Stop It With The Gay Husband Stuff

Dear “white girls” of the world,

This letter has nothing to do with race, but how we as twenty-something young women are perceived by the media. Let me preface this by saying I’m totally one of you. I wear too much makeup, I really love One Direction, and I, too, was obsessed with “The Hills” and “Laguna Beach” in high school. But, there’s one thing y’all need to stop with: the epidemic of the “gay husband.”

As a straight person who works as an ally in the LGBT community, I know that this isn’t my place to say anything, but I feel like maybe you’ll all realize that this is coming from a place of love and understanding. Contrary to popular belief, gay or queer men are not around solely for your entertainment. I understand the whole phenomenon behind the token gay friend on reality TV; shows like “Keeping Up With The Kardashians” and “The Girls Next Door” glorify this idea that every fashionable woman needs a “gay husband” like she needs the next designer handbag.

I know, I know, you’re thinking, “Hey…lady, I don’t mean any harm. I’m not homophobic.” And trust me, I totally get it. I would totally marry some of my male friends who just so happen to be gay, but I don’t befriend them simply for the novelty of being gay. To simply want someone around to make a character out of them is unfair and at the most extreme dehumanizes them.

Despite what the media may think about you, ladies, I know that you’re intelligent, compassionate beings and I know that you don’t mean to hurt anyone. It’s a touchy subject, but all I want is respect for everyone.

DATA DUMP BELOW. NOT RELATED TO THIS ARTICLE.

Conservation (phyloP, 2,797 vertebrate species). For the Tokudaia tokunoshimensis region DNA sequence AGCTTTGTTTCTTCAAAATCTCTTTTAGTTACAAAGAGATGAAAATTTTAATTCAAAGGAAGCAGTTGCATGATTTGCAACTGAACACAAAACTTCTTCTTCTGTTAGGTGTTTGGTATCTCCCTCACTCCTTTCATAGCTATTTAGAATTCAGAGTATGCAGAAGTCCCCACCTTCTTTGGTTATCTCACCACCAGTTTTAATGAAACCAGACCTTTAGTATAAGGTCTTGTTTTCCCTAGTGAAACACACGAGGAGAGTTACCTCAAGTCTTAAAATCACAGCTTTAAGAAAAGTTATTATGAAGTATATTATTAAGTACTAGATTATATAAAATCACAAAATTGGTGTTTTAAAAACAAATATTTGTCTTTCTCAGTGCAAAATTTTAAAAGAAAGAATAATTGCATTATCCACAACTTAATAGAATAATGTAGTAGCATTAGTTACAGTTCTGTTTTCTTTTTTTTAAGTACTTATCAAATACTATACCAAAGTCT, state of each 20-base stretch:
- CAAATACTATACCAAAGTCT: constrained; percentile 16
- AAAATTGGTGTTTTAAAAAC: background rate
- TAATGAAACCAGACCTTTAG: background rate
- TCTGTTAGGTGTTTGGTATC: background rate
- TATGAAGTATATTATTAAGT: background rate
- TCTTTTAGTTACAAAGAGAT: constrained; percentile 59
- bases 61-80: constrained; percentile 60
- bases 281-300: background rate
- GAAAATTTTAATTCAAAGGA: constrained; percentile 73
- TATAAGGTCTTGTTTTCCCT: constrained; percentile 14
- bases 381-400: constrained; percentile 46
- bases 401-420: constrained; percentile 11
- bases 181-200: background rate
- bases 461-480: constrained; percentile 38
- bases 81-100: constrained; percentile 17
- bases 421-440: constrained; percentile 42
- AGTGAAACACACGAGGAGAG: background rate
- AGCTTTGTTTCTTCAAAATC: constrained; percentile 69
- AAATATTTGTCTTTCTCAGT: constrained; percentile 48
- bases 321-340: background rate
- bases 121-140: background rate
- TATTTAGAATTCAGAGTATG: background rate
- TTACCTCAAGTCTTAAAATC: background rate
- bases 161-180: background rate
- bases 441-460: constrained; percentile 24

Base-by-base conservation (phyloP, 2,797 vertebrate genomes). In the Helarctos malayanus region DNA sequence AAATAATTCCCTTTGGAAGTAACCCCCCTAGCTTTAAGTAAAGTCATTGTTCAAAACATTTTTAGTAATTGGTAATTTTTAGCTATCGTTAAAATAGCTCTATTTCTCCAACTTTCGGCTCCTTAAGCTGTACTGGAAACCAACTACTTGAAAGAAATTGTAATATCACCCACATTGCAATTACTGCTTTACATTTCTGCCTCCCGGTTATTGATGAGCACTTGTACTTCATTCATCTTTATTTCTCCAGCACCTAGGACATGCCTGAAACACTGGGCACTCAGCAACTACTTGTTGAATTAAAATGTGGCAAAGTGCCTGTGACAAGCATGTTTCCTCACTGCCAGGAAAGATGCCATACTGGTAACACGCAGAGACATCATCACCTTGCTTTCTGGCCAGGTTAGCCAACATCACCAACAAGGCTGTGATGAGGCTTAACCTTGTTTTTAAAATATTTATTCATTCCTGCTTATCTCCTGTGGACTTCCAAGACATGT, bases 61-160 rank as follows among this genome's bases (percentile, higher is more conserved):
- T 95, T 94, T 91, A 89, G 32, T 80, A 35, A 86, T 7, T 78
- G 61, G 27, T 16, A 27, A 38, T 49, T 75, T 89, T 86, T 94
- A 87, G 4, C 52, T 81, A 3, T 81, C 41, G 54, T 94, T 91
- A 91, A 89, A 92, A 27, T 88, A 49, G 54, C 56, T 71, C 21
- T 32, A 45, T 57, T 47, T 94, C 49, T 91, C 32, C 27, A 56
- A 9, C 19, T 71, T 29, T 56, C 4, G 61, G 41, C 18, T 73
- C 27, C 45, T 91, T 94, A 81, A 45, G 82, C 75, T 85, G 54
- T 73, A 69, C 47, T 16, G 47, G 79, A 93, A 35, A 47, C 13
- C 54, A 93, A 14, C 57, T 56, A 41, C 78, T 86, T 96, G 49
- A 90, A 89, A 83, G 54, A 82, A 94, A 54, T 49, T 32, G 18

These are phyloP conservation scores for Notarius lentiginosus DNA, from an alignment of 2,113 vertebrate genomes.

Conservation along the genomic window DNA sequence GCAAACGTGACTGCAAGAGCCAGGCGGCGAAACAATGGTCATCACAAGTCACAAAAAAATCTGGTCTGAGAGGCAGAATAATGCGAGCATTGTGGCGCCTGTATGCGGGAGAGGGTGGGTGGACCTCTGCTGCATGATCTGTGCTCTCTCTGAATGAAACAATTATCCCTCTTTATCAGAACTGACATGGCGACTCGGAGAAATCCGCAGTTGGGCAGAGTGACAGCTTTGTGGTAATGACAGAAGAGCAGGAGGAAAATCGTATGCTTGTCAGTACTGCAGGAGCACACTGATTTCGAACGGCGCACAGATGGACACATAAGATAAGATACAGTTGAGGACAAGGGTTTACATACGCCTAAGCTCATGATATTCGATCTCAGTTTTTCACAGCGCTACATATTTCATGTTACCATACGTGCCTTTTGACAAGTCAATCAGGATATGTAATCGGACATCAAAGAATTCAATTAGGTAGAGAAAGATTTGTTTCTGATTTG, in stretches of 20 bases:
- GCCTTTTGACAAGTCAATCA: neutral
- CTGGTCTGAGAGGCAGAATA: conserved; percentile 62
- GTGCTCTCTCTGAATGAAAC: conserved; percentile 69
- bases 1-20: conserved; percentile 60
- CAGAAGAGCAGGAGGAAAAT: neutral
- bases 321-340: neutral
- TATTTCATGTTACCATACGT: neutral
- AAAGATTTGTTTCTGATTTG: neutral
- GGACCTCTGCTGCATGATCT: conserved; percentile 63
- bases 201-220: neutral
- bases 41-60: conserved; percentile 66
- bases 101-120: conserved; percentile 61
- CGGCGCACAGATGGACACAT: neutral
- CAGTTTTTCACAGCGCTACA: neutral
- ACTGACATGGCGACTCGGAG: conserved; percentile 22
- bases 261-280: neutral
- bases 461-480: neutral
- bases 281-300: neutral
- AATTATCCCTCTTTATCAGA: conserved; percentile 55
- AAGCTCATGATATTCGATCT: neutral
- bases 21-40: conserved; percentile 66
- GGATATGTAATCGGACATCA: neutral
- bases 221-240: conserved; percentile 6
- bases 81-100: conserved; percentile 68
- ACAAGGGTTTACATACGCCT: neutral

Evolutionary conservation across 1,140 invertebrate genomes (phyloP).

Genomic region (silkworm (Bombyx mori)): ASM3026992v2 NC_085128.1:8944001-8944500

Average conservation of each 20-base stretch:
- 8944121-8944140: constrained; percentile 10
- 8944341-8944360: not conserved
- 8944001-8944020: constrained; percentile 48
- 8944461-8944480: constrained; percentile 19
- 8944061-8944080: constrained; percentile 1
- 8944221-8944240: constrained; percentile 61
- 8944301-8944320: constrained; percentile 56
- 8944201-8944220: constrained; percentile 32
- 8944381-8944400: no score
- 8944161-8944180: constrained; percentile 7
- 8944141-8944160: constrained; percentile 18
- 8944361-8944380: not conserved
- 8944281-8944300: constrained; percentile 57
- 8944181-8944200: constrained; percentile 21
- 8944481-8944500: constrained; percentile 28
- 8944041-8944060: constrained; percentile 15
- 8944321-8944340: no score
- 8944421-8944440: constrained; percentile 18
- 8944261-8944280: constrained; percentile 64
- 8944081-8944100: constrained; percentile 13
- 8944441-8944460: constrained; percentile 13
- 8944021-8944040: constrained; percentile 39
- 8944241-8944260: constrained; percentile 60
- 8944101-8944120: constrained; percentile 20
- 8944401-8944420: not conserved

The next time you call someone your “gay husband” or whine about how you want a gay friend, think about the people that you’re affecting and cherish them for something in your friendship that doesn’t have to do with their sexuality.

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Kristin
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  • Thank you for this commentary. I’m married, we have 8 kids, 15 gkids and 5 ggkids. I have several friends whom I consider close friends. What I don’t consider them is as occupants of a specific role to be played in my life, I value them for who they are. The role a friend plays in one’s life should be to create synergy in the friendship. You hit that principle right on the head; to value a person for a role or an appearance they can play is to demean them and when one acts in such a manner, they diminish themselves as well. Drive on Kristin

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